The battle at San Antonio ended on the morning of March 6 when Santa Anna’s troops finally breached the walls and put every remaining Alamo defender to the sword. No prisoners were taken. Women, children, and a few slaves were allowed to leave. Otherwise there were no survivors.

Later that month, Col. Fannin’s troops were overwhelmed and surrendered. On Palm Sunday, March 27, 1836, some 350 Texian prisoners were ordered to march to a new location. While on the road, marching single file, they were executed in Goliad.

The remaining Texian and Tejano forces were not demoralized, but instead were motivated by these atrocities. It steeled their courage and drove them to success at the final battle of the revolution. There was not only a desire for liberty and freedom – there was also a desire to ensure that these men at the Alamo and Goliad had not died in vain.

The Texians lost right up until the end. Houston’s strategy to hold out, to deliberately pick the field of battle for the final engagement, and to lead the Mexican army further and further away from its supply lines meant that in that final battle only 9 out of 900 Texian soldiers were killed while over 600 Mexican troops were killed and another 700, including Gen. Santa Anna, were captured.

The Republic of Texas existed as a sovereign nation from March 2, 1836 until its annexation as the 28th state by the United States on December 29, 1845. In order to pay off debt from the war Texas ceded to the United States land that stretches from Oklahoma and New Mexico, up through Kansas and Colorado into Wyoming.

From this brief history review we can learn valuable lessons for today. A small group of people committed to a task can overcome overwhelming odds and succeed in meeting their goals. This determination must be joined with endurance. To achieve our goals at work or at home we must be willing to work through the hardships that will arise, keeping in mind where we want to be, not where we are at the moment. We must learn to be diligent and deliberate in our actions, planning for success, and working with ambition and adaptability to stay the course.

The lessons of war teach us that in life we need to know the difference between strategy and tactics. Strategy refers to the overall goal, the big picture, the end game. Tactics are the means to implement the strategy, to make it happen one step at a time. That is why losing one or two battles does not settle the outcome of a war. Likewise, failure should only drive us to try again, to never give up, to press on, and to keep in mind the overall goals we have set. As we remember the Alamo this month, remember that out of defeat can come the motivation for history making victory.

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March Madness

If you wish to travel far and fast, travel light. Take off all your envies, jealousies, unforgiveness, selfishness and fears. – Cesare Pavese

In 1854 Henry David Thoreau made the statement, “If a man does not keep pace with his companions, perhaps it is because he hears a different drummer.” The phrase has evolved and we know it today in a variation like, “He’s marching to the beat of a different drum.”

This refers back to the days when a drum and bugle corps was utilized by the military to set the pace for marching or to give direction in battle. If a soldier was out of step, or out of ranks, he was said to be hearing a different drum. He was receiving mixed signals, or a signal altogether different from what everyone else was hearing.

The danger of course is that one man out of step in a unit can throw others off, interfering with the progress of the unit as a whole. He may also find himself in danger as he will become separated from the group. Several people abandoning unity and going their own way causes confusion.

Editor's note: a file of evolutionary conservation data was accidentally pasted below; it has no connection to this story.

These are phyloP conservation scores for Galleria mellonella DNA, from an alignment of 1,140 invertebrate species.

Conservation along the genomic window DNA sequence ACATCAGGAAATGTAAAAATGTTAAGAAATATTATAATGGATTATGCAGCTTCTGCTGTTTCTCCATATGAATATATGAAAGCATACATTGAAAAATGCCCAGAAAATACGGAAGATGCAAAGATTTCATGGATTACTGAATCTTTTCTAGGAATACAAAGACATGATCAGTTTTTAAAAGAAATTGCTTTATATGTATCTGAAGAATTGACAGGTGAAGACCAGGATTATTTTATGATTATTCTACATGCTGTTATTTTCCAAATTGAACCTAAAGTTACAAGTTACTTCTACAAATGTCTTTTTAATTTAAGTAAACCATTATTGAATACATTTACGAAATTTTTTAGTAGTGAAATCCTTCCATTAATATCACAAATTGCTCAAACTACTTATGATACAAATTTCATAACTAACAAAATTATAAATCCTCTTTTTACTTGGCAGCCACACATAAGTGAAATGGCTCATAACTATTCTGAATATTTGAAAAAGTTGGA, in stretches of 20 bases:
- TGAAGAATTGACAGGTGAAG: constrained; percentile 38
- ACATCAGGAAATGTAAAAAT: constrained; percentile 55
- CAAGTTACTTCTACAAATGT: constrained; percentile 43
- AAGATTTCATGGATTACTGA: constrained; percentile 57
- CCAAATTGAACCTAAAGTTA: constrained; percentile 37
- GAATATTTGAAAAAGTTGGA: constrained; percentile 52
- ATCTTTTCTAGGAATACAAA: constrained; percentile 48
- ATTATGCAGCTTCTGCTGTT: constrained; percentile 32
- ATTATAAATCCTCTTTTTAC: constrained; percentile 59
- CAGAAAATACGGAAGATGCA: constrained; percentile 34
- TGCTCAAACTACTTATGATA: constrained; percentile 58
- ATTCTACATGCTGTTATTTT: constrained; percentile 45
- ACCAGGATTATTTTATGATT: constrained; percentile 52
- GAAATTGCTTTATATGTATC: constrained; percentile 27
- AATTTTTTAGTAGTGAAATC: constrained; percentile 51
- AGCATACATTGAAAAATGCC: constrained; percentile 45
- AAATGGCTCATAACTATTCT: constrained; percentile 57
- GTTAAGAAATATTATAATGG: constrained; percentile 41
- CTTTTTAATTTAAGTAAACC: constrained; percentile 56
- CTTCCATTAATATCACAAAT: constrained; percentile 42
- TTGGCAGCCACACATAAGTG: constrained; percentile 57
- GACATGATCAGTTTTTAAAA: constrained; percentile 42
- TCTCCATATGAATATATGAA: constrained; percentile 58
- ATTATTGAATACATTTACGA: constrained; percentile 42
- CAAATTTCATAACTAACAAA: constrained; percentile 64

We understand the lesson that there is strength in numbers and that a unified force with a singular purpose will usually accomplish its goals more efficiently and effectively than random individuals acting on their own. In business terms we see that a company made up of many individuals working to achieve common goals will be more effective in the marketplace than a company full of people all going their own way.

This knowledge has been expressed in the past as companies use vision statements and motivational catch phrases to make sure that everyone is on the same page. If a company is going to reach its goals, then the employees need to know what those goals are and the strategies to achieve them. Fuzzy goals or an uncertain target almost always guarantee a miss. Offering specifics makes the objective clear. Even then there are those who get out of line, step out of the ranks, and go their own way.

The temptation to go our own way is based in the deep desire we all have to express our individualism. This, after all, is the American Way, right? Independence and pride are part of what has made this nation as great as it is. However, there is a difference between independence and selfishness. One can have an independent spirit while still contributing to the community as a whole. Being independent does not mean we are alone.

A self serving attitude that is mistaken for an independent streak will ultimately lead to isolation and even self destruction. The truth is that as independent as we may be, we need each other. In a nation, a company, or a family we are dependent upon one another to some extent. No man is an island.

No one can be so independent as to be beyond the need for others. Who would really want to be all alone? That is why the isolation chamber is such an effective threat as a form of punishment. Cutting people off from all other social contact will break the will and bend the mind of any person. Yet so often we mistake being alone for being independent and we drive ourselves crazy. Even rebellious loners usually are part of a gang. They are not really alone.

In business we may be told to “think outside the box” and learn to “march to the beat of a different drum.” But then we are also told that there is not an “I” in “team.” Look closely though, and rearrange the letters, and you will find “me” there! Together we are a team. And if we all think outside the box and march to the beat of different drums then we cannot achieve common goals. We will all be going our own way. Imagine the chaos.

The key to prevent this marching madness is learning to be independent without being isolated. Independence for a common cause calls others to join us and help us in reaching our goals. In fact, the greatest moments of independence the world has ever seen are moments when we all stood up as one. Independent individuals standing together as an independent community, unified in purpose and resolve, are unstoppable. That, after all, truly is the American Way.